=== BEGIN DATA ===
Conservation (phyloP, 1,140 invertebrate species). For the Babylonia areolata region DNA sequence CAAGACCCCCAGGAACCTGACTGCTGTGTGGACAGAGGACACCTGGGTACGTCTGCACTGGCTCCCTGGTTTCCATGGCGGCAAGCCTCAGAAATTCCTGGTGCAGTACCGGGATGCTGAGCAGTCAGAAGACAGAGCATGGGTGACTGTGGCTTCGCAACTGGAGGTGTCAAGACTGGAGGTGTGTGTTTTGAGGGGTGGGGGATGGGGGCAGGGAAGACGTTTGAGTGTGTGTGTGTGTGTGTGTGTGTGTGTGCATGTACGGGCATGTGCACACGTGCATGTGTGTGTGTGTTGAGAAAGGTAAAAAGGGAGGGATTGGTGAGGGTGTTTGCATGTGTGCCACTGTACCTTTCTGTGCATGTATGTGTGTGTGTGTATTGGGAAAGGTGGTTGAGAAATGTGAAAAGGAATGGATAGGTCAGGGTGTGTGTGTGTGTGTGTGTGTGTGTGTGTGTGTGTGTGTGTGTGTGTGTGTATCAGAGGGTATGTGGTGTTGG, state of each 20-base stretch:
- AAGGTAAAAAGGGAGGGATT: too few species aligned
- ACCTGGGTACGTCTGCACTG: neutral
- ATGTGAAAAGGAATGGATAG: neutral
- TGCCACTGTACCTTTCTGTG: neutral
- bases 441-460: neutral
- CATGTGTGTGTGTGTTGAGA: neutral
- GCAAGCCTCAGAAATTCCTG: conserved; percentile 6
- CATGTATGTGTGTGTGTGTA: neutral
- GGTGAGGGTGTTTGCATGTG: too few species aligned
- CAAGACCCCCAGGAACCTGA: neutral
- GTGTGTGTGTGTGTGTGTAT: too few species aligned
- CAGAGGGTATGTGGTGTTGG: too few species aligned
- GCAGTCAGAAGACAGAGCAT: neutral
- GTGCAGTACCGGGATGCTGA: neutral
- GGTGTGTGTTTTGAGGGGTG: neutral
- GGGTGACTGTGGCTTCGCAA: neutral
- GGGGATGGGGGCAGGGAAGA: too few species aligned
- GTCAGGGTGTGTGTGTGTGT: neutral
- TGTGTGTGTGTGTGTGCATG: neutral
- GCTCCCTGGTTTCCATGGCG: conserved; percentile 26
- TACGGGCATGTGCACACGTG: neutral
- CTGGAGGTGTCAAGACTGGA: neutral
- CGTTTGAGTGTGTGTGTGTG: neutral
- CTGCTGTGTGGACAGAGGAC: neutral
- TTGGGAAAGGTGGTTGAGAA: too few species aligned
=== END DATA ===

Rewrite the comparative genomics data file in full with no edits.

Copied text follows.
Conservation (phyloP, 1,140 invertebrate species). For the Babylonia areolata region DNA sequence CAAGACCCCCAGGAACCTGACTGCTGTGTGGACAGAGGACACCTGGGTACGTCTGCACTGGCTCCCTGGTTTCCATGGCGGCAAGCCTCAGAAATTCCTGGTGCAGTACCGGGATGCTGAGCAGTCAGAAGACAGAGCATGGGTGACTGTGGCTTCGCAACTGGAGGTGTCAAGACTGGAGGTGTGTGTTTTGAGGGGTGGGGGATGGGGGCAGGGAAGACGTTTGAGTGTGTGTGTGTGTGTGTGTGTGTGTGTGCATGTACGGGCATGTGCACACGTGCATGTGTGTGTGTGTTGAGAAAGGTAAAAAGGGAGGGATTGGTGAGGGTGTTTGCATGTGTGCCACTGTACCTTTCTGTGCATGTATGTGTGTGTGTGTATTGGGAAAGGTGGTTGAGAAATGTGAAAAGGAATGGATAGGTCAGGGTGTGTGTGTGTGTGTGTGTGTGTGTGTGTGTGTGTGTGTGTGTGTGTGTGTATCAGAGGGTATGTGGTGTTGG, state of each 20-base stretch:
- AAGGTAAAAAGGGAGGGATT: too few species aligned
- ACCTGGGTACGTCTGCACTG: neutral
- ATGTGAAAAGGAATGGATAG: neutral
- TGCCACTGTACCTTTCTGTG: neutral
- bases 441-460: neutral
- CATGTGTGTGTGTGTTGAGA: neutral
- GCAAGCCTCAGAAATTCCTG: conserved; percentile 6
- CATGTATGTGTGTGTGTGTA: neutral
- GGTGAGGGTGTTTGCATGTG: too few species aligned
- CAAGACCCCCAGGAACCTGA: neutral
- GTGTGTGTGTGTGTGTGTAT: too few species aligned
- CAGAGGGTATGTGGTGTTGG: too few species aligned
- GCAGTCAGAAGACAGAGCAT: neutral
- GTGCAGTACCGGGATGCTGA: neutral
- GGTGTGTGTTTTGAGGGGTG: neutral
- GGGTGACTGTGGCTTCGCAA: neutral
- GGGGATGGGGGCAGGGAAGA: too few species aligned
- GTCAGGGTGTGTGTGTGTGT: neutral
- TGTGTGTGTGTGTGTGCATG: neutral
- GCTCCCTGGTTTCCATGGCG: conserved; percentile 26
- TACGGGCATGTGCACACGTG: neutral
- CTGGAGGTGTCAAGACTGGA: neutral
- CGTTTGAGTGTGTGTGTGTG: neutral
- CTGCTGTGTGGACAGAGGAC: neutral
- TTGGGAAAGGTGGTTGAGAA: too few species aligned